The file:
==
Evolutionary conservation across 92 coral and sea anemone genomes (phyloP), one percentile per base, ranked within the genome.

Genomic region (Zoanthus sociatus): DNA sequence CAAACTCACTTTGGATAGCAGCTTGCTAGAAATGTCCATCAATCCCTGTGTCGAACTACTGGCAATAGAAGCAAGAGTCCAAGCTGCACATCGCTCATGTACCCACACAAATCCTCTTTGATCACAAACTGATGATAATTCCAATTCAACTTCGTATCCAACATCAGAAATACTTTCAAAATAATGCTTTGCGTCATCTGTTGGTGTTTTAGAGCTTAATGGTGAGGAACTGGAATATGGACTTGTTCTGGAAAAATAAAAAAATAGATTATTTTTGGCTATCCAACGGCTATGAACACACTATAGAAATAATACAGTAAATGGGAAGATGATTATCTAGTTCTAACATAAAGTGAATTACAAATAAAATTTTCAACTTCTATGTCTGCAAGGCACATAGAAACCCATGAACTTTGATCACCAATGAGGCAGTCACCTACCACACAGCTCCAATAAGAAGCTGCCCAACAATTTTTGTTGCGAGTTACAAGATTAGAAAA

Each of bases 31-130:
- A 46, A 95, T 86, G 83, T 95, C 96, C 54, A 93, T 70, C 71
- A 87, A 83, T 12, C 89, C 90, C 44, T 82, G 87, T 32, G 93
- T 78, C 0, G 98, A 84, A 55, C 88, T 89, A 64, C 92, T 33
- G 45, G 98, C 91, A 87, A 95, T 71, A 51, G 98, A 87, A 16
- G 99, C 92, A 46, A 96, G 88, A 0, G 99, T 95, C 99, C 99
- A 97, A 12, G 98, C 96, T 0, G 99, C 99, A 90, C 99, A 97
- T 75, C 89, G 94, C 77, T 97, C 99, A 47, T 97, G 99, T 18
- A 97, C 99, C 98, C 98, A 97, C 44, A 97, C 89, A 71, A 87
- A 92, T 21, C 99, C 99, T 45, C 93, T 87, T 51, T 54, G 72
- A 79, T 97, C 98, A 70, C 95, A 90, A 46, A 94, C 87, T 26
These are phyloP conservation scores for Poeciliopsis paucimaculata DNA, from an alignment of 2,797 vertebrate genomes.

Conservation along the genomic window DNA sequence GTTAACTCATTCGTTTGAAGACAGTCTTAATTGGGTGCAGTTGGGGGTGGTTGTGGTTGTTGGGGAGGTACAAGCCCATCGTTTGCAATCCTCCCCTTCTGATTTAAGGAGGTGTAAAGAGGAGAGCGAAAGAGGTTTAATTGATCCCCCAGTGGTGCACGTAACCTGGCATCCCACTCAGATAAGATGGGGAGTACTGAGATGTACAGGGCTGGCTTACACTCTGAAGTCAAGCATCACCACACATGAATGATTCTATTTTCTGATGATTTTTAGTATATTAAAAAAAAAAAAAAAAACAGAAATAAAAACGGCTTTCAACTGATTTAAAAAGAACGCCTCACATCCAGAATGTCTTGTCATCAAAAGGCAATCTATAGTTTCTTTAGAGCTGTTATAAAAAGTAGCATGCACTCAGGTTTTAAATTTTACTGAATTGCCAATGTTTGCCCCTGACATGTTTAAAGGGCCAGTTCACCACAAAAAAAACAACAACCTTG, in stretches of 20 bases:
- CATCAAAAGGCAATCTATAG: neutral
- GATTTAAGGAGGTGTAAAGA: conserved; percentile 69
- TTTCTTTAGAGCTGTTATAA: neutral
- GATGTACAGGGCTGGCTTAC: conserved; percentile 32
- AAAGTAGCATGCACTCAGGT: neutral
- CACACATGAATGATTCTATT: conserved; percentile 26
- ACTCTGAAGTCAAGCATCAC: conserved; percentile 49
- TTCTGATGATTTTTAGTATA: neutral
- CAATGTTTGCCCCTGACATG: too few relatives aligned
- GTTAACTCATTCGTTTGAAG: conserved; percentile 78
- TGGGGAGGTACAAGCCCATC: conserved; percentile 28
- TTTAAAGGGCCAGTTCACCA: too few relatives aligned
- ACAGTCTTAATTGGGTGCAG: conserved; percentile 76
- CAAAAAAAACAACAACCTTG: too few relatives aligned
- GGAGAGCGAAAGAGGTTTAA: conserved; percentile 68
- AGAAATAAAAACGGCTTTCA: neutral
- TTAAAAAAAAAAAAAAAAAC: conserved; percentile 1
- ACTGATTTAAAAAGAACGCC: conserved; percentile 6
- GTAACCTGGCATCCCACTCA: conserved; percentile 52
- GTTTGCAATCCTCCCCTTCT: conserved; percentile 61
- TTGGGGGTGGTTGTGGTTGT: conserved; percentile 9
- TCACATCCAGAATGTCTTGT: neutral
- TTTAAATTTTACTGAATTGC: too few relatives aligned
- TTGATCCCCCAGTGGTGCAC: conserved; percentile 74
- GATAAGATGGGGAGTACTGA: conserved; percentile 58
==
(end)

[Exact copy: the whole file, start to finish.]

Evolutionary conservation across 92 coral and sea anemone genomes (phyloP), one percentile per base, ranked within the genome.

Genomic region (Zoanthus sociatus): DNA sequence CAAACTCACTTTGGATAGCAGCTTGCTAGAAATGTCCATCAATCCCTGTGTCGAACTACTGGCAATAGAAGCAAGAGTCCAAGCTGCACATCGCTCATGTACCCACACAAATCCTCTTTGATCACAAACTGATGATAATTCCAATTCAACTTCGTATCCAACATCAGAAATACTTTCAAAATAATGCTTTGCGTCATCTGTTGGTGTTTTAGAGCTTAATGGTGAGGAACTGGAATATGGACTTGTTCTGGAAAAATAAAAAAATAGATTATTTTTGGCTATCCAACGGCTATGAACACACTATAGAAATAATACAGTAAATGGGAAGATGATTATCTAGTTCTAACATAAAGTGAATTACAAATAAAATTTTCAACTTCTATGTCTGCAAGGCACATAGAAACCCATGAACTTTGATCACCAATGAGGCAGTCACCTACCACACAGCTCCAATAAGAAGCTGCCCAACAATTTTTGTTGCGAGTTACAAGATTAGAAAA

Each of bases 31-130:
- A 46, A 95, T 86, G 83, T 95, C 96, C 54, A 93, T 70, C 71
- A 87, A 83, T 12, C 89, C 90, C 44, T 82, G 87, T 32, G 93
- T 78, C 0, G 98, A 84, A 55, C 88, T 89, A 64, C 92, T 33
- G 45, G 98, C 91, A 87, A 95, T 71, A 51, G 98, A 87, A 16
- G 99, C 92, A 46, A 96, G 88, A 0, G 99, T 95, C 99, C 99
- A 97, A 12, G 98, C 96, T 0, G 99, C 99, A 90, C 99, A 97
- T 75, C 89, G 94, C 77, T 97, C 99, A 47, T 97, G 99, T 18
- A 97, C 99, C 98, C 98, A 97, C 44, A 97, C 89, A 71, A 87
- A 92, T 21, C 99, C 99, T 45, C 93, T 87, T 51, T 54, G 72
- A 79, T 97, C 98, A 70, C 95, A 90, A 46, A 94, C 87, T 26
These are phyloP conservation scores for Poeciliopsis paucimaculata DNA, from an alignment of 2,797 vertebrate genomes.

Conservation along the genomic window DNA sequence GTTAACTCATTCGTTTGAAGACAGTCTTAATTGGGTGCAGTTGGGGGTGGTTGTGGTTGTTGGGGAGGTACAAGCCCATCGTTTGCAATCCTCCCCTTCTGATTTAAGGAGGTGTAAAGAGGAGAGCGAAAGAGGTTTAATTGATCCCCCAGTGGTGCACGTAACCTGGCATCCCACTCAGATAAGATGGGGAGTACTGAGATGTACAGGGCTGGCTTACACTCTGAAGTCAAGCATCACCACACATGAATGATTCTATTTTCTGATGATTTTTAGTATATTAAAAAAAAAAAAAAAAACAGAAATAAAAACGGCTTTCAACTGATTTAAAAAGAACGCCTCACATCCAGAATGTCTTGTCATCAAAAGGCAATCTATAGTTTCTTTAGAGCTGTTATAAAAAGTAGCATGCACTCAGGTTTTAAATTTTACTGAATTGCCAATGTTTGCCCCTGACATGTTTAAAGGGCCAGTTCACCACAAAAAAAACAACAACCTTG, in stretches of 20 bases:
- CATCAAAAGGCAATCTATAG: neutral
- GATTTAAGGAGGTGTAAAGA: conserved; percentile 69
- TTTCTTTAGAGCTGTTATAA: neutral
- GATGTACAGGGCTGGCTTAC: conserved; percentile 32
- AAAGTAGCATGCACTCAGGT: neutral
- CACACATGAATGATTCTATT: conserved; percentile 26
- ACTCTGAAGTCAAGCATCAC: conserved; percentile 49
- TTCTGATGATTTTTAGTATA: neutral
- CAATGTTTGCCCCTGACATG: too few relatives aligned
- GTTAACTCATTCGTTTGAAG: conserved; percentile 78
- TGGGGAGGTACAAGCCCATC: conserved; percentile 28
- TTTAAAGGGCCAGTTCACCA: too few relatives aligned
- ACAGTCTTAATTGGGTGCAG: conserved; percentile 76
- CAAAAAAAACAACAACCTTG: too few relatives aligned
- GGAGAGCGAAAGAGGTTTAA: conserved; percentile 68
- AGAAATAAAAACGGCTTTCA: neutral
- TTAAAAAAAAAAAAAAAAAC: conserved; percentile 1
- ACTGATTTAAAAAGAACGCC: conserved; percentile 6
- GTAACCTGGCATCCCACTCA: conserved; percentile 52
- GTTTGCAATCCTCCCCTTCT: conserved; percentile 61
- TTGGGGGTGGTTGTGGTTGT: conserved; percentile 9
- TCACATCCAGAATGTCTTGT: neutral
- TTTAAATTTTACTGAATTGC: too few relatives aligned
- TTGATCCCCCAGTGGTGCAC: conserved; percentile 74
- GATAAGATGGGGAGTACTGA: conserved; percentile 58